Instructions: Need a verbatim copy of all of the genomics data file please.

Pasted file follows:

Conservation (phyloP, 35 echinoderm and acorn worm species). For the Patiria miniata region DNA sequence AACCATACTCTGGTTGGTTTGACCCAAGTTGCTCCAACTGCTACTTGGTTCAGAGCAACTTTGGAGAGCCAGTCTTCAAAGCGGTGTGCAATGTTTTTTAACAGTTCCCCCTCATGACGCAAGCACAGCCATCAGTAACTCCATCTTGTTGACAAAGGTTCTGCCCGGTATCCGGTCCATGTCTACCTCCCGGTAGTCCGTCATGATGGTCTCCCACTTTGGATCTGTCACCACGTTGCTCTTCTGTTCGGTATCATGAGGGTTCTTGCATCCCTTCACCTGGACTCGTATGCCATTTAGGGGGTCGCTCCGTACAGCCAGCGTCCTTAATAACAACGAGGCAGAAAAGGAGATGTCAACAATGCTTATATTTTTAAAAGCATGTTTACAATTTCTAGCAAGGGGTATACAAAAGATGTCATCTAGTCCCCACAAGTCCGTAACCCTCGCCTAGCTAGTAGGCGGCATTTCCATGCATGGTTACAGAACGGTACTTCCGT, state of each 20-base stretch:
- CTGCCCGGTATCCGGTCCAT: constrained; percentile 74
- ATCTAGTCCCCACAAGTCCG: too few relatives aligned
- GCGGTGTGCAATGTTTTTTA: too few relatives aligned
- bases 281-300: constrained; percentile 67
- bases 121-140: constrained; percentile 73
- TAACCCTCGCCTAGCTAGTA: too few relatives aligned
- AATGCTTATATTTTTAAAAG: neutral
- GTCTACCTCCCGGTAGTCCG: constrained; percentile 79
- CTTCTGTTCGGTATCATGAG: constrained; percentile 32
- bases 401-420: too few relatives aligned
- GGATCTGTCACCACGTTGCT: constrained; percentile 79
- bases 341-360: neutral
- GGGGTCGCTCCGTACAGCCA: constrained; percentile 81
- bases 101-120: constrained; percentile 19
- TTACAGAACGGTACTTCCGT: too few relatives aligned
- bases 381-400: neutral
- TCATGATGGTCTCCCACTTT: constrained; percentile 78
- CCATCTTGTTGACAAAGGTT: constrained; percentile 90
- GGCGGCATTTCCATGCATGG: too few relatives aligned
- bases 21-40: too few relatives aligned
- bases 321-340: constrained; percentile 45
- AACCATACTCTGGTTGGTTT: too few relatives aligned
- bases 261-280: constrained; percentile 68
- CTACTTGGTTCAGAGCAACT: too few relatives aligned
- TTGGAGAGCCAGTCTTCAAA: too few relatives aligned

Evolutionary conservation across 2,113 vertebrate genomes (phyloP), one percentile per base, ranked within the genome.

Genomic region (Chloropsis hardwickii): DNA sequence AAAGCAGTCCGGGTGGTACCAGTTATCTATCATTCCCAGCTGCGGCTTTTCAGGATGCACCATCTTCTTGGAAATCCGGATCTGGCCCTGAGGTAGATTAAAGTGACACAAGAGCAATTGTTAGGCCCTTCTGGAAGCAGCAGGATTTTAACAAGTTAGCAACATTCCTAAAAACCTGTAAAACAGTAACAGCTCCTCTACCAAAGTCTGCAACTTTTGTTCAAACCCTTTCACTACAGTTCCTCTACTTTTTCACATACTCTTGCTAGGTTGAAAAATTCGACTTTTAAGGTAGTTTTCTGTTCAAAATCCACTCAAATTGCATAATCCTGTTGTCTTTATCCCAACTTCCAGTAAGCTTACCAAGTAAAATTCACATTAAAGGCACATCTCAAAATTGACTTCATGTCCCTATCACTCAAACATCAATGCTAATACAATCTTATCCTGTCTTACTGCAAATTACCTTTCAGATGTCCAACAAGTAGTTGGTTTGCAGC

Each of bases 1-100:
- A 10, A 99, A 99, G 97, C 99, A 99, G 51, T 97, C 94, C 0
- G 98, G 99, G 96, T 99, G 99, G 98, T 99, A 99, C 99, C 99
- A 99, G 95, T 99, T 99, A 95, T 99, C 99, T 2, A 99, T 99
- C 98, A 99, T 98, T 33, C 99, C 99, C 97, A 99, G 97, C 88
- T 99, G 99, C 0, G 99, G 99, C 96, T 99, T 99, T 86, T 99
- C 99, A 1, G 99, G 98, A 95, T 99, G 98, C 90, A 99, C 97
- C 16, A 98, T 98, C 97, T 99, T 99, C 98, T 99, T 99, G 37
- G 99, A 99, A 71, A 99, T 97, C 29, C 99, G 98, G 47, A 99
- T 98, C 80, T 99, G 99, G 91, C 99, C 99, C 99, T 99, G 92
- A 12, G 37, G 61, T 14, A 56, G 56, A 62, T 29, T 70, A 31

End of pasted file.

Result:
Conservation (phyloP, 35 echinoderm and acorn worm species). For the Patiria miniata region DNA sequence AACCATACTCTGGTTGGTTTGACCCAAGTTGCTCCAACTGCTACTTGGTTCAGAGCAACTTTGGAGAGCCAGTCTTCAAAGCGGTGTGCAATGTTTTTTAACAGTTCCCCCTCATGACGCAAGCACAGCCATCAGTAACTCCATCTTGTTGACAAAGGTTCTGCCCGGTATCCGGTCCATGTCTACCTCCCGGTAGTCCGTCATGATGGTCTCCCACTTTGGATCTGTCACCACGTTGCTCTTCTGTTCGGTATCATGAGGGTTCTTGCATCCCTTCACCTGGACTCGTATGCCATTTAGGGGGTCGCTCCGTACAGCCAGCGTCCTTAATAACAACGAGGCAGAAAAGGAGATGTCAACAATGCTTATATTTTTAAAAGCATGTTTACAATTTCTAGCAAGGGGTATACAAAAGATGTCATCTAGTCCCCACAAGTCCGTAACCCTCGCCTAGCTAGTAGGCGGCATTTCCATGCATGGTTACAGAACGGTACTTCCGT, state of each 20-base stretch:
- CTGCCCGGTATCCGGTCCAT: constrained; percentile 74
- ATCTAGTCCCCACAAGTCCG: too few relatives aligned
- GCGGTGTGCAATGTTTTTTA: too few relatives aligned
- bases 281-300: constrained; percentile 67
- bases 121-140: constrained; percentile 73
- TAACCCTCGCCTAGCTAGTA: too few relatives aligned
- AATGCTTATATTTTTAAAAG: neutral
- GTCTACCTCCCGGTAGTCCG: constrained; percentile 79
- CTTCTGTTCGGTATCATGAG: constrained; percentile 32
- bases 401-420: too few relatives aligned
- GGATCTGTCACCACGTTGCT: constrained; percentile 79
- bases 341-360: neutral
- GGGGTCGCTCCGTACAGCCA: constrained; percentile 81
- bases 101-120: constrained; percentile 19
- TTACAGAACGGTACTTCCGT: too few relatives aligned
- bases 381-400: neutral
- TCATGATGGTCTCCCACTTT: constrained; percentile 78
- CCATCTTGTTGACAAAGGTT: constrained; percentile 90
- GGCGGCATTTCCATGCATGG: too few relatives aligned
- bases 21-40: too few relatives aligned
- bases 321-340: constrained; percentile 45
- AACCATACTCTGGTTGGTTT: too few relatives aligned
- bases 261-280: constrained; percentile 68
- CTACTTGGTTCAGAGCAACT: too few relatives aligned
- TTGGAGAGCCAGTCTTCAAA: too few relatives aligned

Evolutionary conservation across 2,113 vertebrate genomes (phyloP), one percentile per base, ranked within the genome.

Genomic region (Chloropsis hardwickii): DNA sequence AAAGCAGTCCGGGTGGTACCAGTTATCTATCATTCCCAGCTGCGGCTTTTCAGGATGCACCATCTTCTTGGAAATCCGGATCTGGCCCTGAGGTAGATTAAAGTGACACAAGAGCAATTGTTAGGCCCTTCTGGAAGCAGCAGGATTTTAACAAGTTAGCAACATTCCTAAAAACCTGTAAAACAGTAACAGCTCCTCTACCAAAGTCTGCAACTTTTGTTCAAACCCTTTCACTACAGTTCCTCTACTTTTTCACATACTCTTGCTAGGTTGAAAAATTCGACTTTTAAGGTAGTTTTCTGTTCAAAATCCACTCAAATTGCATAATCCTGTTGTCTTTATCCCAACTTCCAGTAAGCTTACCAAGTAAAATTCACATTAAAGGCACATCTCAAAATTGACTTCATGTCCCTATCACTCAAACATCAATGCTAATACAATCTTATCCTGTCTTACTGCAAATTACCTTTCAGATGTCCAACAAGTAGTTGGTTTGCAGC

Each of bases 1-100:
- A 10, A 99, A 99, G 97, C 99, A 99, G 51, T 97, C 94, C 0
- G 98, G 99, G 96, T 99, G 99, G 98, T 99, A 99, C 99, C 99
- A 99, G 95, T 99, T 99, A 95, T 99, C 99, T 2, A 99, T 99
- C 98, A 99, T 98, T 33, C 99, C 99, C 97, A 99, G 97, C 88
- T 99, G 99, C 0, G 99, G 99, C 96, T 99, T 99, T 86, T 99
- C 99, A 1, G 99, G 98, A 95, T 99, G 98, C 90, A 99, C 97
- C 16, A 98, T 98, C 97, T 99, T 99, C 98, T 99, T 99, G 37
- G 99, A 99, A 71, A 99, T 97, C 29, C 99, G 98, G 47, A 99
- T 98, C 80, T 99, G 99, G 91, C 99, C 99, C 99, T 99, G 92
- A 12, G 37, G 61, T 14, A 56, G 56, A 62, T 29, T 70, A 31